Thursday, August 5, 2010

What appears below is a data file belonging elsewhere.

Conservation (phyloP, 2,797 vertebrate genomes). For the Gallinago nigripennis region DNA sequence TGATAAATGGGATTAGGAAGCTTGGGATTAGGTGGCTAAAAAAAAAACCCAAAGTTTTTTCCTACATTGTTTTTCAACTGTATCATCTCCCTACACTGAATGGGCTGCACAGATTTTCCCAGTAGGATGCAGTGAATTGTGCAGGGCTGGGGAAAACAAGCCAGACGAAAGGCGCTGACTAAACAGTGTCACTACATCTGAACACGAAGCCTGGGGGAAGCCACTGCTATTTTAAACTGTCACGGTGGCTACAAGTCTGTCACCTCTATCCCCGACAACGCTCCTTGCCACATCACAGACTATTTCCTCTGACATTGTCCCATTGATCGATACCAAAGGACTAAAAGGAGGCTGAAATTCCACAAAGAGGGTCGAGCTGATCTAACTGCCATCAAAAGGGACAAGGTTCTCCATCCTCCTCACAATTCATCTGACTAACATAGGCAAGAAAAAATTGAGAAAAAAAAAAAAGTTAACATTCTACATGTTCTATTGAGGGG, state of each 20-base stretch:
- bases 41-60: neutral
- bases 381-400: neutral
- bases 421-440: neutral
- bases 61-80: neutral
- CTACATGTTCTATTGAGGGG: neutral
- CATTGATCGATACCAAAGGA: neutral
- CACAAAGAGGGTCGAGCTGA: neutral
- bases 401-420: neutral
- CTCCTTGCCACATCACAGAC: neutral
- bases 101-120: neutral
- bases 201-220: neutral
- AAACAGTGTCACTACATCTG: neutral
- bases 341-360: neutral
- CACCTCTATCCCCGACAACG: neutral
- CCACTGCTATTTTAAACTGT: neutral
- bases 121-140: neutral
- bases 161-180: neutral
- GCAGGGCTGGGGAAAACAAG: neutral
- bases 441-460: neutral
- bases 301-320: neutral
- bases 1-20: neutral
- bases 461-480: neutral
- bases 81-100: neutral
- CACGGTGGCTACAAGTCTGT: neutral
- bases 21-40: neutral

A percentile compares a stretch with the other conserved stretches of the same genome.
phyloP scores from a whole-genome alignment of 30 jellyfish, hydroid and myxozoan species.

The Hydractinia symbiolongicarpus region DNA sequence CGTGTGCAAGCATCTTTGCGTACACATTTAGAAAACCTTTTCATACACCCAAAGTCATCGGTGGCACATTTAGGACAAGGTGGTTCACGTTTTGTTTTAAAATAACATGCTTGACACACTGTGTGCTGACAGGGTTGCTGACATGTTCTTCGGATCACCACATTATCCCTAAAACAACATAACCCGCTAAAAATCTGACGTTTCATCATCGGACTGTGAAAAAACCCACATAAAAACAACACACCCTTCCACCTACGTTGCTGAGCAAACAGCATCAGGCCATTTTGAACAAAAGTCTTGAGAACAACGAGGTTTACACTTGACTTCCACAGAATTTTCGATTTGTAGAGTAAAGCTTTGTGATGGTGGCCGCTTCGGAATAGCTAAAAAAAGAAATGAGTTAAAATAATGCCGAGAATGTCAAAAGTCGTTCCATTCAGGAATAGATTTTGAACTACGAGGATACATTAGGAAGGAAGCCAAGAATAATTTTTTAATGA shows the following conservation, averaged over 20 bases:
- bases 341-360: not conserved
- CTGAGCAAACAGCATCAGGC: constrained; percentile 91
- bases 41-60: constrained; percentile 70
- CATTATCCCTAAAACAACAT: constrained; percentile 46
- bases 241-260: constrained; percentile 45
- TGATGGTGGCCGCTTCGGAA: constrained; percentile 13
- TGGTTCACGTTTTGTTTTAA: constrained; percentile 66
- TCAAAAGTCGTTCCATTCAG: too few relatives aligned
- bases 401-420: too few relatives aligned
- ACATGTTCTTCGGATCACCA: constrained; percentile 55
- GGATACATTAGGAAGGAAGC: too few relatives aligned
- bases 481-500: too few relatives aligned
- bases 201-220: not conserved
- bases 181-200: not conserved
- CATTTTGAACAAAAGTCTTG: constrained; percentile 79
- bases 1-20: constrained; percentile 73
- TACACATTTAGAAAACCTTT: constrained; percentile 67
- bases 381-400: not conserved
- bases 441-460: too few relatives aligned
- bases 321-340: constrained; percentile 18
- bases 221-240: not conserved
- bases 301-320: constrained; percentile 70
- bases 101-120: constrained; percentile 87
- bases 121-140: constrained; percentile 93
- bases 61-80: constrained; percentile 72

With the yee-hawing and laughing coming from the barn last night, you wouldn't guess we were tagging lambs. Past ear tagging have left me cursing -- and one year, left me lying in the grass, looking in the sky, and proclaiming, "I'm not concussed." That was after a ram lamb jumped while I was leaning over him. He knocked me in the forehead and gave me two black eyes. Ear tagging may be my least favorite lambing job. That seems strange coming from a girl who pierced her own ears. But I'd rather do vaccines, nail trimming, and deworming over that. It's the one of the two sheep jobs I leave to the husband. Thus, I procrastinate about doing it. But, since the night was a touch cooler, we decided to de-worm the lambs. While we were doing that, it made sense to punch the numbered scrapies tags into their ears. So, the husband held the three-to-four-month-old lambs while I squirted dewormer into their mouths. Young lambs are unpredictable. Some jump and fight being constrained. Some accept the dewormer. A few give up and go limp. The first few times this happened, I was sure I'd killed them. Now, I laugh, and shake their heads a little. "Come on baby, it's not so bad," I tell them. After giving the dewormer, it's the husband's turn to punch in the ear tags. The USDA vet showed me a handy way to constrain lambs while tagging. She straddled them, and gave them a squeeze between their legs. They weren't going anywhere. That's what I did last night. I also held my right hand over the lamb's head. No more having a lamb rear up and hit me in the head. Most lambs respond well to this restraint. A few buck and squirm and knock me off balance. I throw my hand in the air, yell yee-haw, and imagine riding the bronc for 10 seconds. And then I remember. The lambs only weigh 50 to 60 pounds, and my feet never leave the ground.